Persimmon or 감 (Gam) is a fruit grown in East Asian countries. It is a bright orange fruit and has a honey-like flavor that is sweet and rich. It is usually cultivated during the Fall season. Koreans also have different ways to enjoy this fruit. They use this to make traditional teas, and they also eat it after preserving it for 3-5 days.
Korean green plums or 매실 (Maesil) is a fruit used in a variety of traditional and ethnic culinary methods. You might have heard it with its other name, Chinese plums or Japanese apricots. This fruit grows on a variety of East Asian plum flowering trees. Koreans also used this to make honey plum tea and Korean plum syrup.
The Dekopon or 한라봉 (Hallabong) is a citrus hybrid that tastes like Mandarin. It began growing in Jeju Island in 1998. What's interesting about this fruit is that its flavor is versatile and it goes with many other flavors. South Koreans enjoy this in sweet desserts and fancy cafe drinks.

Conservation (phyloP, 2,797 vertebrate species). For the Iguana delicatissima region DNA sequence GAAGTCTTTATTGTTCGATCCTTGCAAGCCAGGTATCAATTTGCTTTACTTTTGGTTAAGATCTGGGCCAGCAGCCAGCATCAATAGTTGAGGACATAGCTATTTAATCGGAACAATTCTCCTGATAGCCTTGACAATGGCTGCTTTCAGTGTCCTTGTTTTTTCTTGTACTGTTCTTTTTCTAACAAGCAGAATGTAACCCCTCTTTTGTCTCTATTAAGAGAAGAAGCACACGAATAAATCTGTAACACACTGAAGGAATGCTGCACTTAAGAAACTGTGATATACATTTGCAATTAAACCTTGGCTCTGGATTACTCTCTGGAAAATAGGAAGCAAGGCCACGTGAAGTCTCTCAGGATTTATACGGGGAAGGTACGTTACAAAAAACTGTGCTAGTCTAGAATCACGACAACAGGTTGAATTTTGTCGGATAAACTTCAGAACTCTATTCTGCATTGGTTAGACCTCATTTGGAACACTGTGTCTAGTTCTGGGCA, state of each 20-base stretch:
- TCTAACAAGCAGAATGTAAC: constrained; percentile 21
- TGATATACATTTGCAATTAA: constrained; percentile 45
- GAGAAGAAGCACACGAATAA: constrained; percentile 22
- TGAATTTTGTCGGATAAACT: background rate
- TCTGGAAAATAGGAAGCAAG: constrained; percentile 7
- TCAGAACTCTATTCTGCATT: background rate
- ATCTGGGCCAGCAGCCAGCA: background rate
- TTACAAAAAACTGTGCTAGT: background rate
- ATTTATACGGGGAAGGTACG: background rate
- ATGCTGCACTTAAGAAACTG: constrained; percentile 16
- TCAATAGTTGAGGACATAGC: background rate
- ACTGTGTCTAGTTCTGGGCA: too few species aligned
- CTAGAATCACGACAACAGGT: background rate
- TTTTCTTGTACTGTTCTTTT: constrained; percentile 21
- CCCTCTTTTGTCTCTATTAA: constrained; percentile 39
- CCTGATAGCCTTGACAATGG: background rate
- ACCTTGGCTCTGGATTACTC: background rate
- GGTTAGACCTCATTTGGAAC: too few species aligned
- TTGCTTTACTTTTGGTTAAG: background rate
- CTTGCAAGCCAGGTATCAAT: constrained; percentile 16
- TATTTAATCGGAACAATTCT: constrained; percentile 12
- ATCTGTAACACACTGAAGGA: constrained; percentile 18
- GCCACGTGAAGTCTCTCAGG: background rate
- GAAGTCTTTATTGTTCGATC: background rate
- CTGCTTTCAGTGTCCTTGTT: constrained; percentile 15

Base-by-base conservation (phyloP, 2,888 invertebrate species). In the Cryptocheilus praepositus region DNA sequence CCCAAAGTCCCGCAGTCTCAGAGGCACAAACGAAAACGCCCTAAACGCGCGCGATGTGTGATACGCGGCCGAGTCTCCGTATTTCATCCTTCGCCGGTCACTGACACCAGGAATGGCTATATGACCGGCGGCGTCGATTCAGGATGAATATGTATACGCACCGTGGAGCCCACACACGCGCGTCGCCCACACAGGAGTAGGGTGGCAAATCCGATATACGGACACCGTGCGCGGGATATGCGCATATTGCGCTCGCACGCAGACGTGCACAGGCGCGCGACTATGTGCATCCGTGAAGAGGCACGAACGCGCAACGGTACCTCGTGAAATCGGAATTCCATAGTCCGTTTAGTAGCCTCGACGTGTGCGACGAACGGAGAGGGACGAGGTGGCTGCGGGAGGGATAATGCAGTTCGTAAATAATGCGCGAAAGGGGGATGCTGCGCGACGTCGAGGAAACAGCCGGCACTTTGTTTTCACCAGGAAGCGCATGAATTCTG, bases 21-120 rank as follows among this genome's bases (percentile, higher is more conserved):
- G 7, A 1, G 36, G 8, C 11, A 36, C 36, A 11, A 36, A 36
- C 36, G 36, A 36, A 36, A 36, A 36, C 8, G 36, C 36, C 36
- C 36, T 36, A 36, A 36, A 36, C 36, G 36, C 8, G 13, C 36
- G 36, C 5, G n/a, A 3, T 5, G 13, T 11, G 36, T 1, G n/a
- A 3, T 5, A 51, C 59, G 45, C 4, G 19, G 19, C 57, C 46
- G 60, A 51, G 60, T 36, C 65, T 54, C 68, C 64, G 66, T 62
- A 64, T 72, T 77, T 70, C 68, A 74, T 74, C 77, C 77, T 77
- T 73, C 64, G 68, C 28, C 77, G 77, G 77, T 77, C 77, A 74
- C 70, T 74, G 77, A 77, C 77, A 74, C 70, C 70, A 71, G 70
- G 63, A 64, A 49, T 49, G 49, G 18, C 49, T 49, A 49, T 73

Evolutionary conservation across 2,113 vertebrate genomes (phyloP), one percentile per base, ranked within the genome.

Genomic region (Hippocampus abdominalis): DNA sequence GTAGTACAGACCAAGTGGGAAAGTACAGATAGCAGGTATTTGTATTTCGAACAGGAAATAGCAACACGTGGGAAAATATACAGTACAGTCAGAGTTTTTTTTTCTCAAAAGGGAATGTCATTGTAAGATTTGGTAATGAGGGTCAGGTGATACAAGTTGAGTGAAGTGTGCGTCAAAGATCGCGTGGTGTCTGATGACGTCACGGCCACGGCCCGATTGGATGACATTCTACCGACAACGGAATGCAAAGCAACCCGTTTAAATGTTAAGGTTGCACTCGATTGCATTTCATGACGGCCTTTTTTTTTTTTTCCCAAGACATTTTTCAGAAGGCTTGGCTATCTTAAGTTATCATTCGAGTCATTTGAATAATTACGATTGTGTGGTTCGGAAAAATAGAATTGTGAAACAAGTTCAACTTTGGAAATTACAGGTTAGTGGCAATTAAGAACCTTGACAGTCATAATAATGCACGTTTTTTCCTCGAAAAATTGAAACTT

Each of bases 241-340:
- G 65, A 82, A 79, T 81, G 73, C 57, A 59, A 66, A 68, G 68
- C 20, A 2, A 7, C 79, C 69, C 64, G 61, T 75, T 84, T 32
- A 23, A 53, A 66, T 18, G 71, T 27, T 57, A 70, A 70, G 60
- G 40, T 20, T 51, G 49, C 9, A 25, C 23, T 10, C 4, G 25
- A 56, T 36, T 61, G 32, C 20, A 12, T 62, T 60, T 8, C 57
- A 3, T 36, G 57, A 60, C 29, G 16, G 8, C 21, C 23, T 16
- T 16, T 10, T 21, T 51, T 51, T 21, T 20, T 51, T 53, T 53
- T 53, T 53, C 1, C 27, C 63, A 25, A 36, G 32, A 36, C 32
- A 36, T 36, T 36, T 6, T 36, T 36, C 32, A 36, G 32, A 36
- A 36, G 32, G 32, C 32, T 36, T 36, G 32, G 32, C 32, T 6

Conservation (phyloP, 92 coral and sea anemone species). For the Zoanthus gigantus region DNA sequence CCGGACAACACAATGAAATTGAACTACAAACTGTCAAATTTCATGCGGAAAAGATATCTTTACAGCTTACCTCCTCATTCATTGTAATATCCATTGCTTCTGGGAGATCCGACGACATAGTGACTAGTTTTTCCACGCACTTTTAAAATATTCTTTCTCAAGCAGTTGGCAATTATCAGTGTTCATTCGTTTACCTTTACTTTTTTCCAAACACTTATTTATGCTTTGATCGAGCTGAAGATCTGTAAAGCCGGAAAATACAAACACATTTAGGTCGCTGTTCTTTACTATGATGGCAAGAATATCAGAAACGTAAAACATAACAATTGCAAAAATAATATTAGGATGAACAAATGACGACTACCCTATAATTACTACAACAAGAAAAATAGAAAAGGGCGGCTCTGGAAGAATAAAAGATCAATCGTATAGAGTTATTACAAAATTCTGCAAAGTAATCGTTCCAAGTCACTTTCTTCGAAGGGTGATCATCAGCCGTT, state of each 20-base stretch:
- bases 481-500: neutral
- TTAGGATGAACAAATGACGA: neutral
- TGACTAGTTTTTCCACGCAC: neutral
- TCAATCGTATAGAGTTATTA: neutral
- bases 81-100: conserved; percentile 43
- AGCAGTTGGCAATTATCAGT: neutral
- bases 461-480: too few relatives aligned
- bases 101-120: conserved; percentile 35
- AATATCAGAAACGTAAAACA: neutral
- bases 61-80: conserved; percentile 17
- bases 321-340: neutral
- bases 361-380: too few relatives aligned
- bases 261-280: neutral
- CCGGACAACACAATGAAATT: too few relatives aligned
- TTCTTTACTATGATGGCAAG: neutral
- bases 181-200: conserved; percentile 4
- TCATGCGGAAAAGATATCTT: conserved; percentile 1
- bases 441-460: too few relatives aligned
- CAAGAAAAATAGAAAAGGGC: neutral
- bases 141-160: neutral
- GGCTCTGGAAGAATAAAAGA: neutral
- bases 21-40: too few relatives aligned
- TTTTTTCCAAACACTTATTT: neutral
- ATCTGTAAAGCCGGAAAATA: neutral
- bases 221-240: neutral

The Yuzu fruit or 유자 (Yuja) is a citrus fruit that grows in South Korea. It looks like a small grapefruit and it has a distinctive flavor of lemon mixed with grapefruit and lime. The skin of this fruit is uneven and yellow when it is ripe. This fruit can't be found in the US because importing this is actually illegal.
Now that you have learned about the basic fruits in Korean, here are more fruits in Korean that you can add to your vocabulary.
|Hangul (Korean)||Romanization||English Translation|
|샤인 머스캣||syain meoseukaes||shine muscat|
|Hangul (Korean)||Romanization||English Translation|
|과일 주스||gwail juseu||fruit juice|
|열대 과일||yeoldae gwail||tropical fruit|
|재배하다||jaebaehada||to cultivate, to grow crops|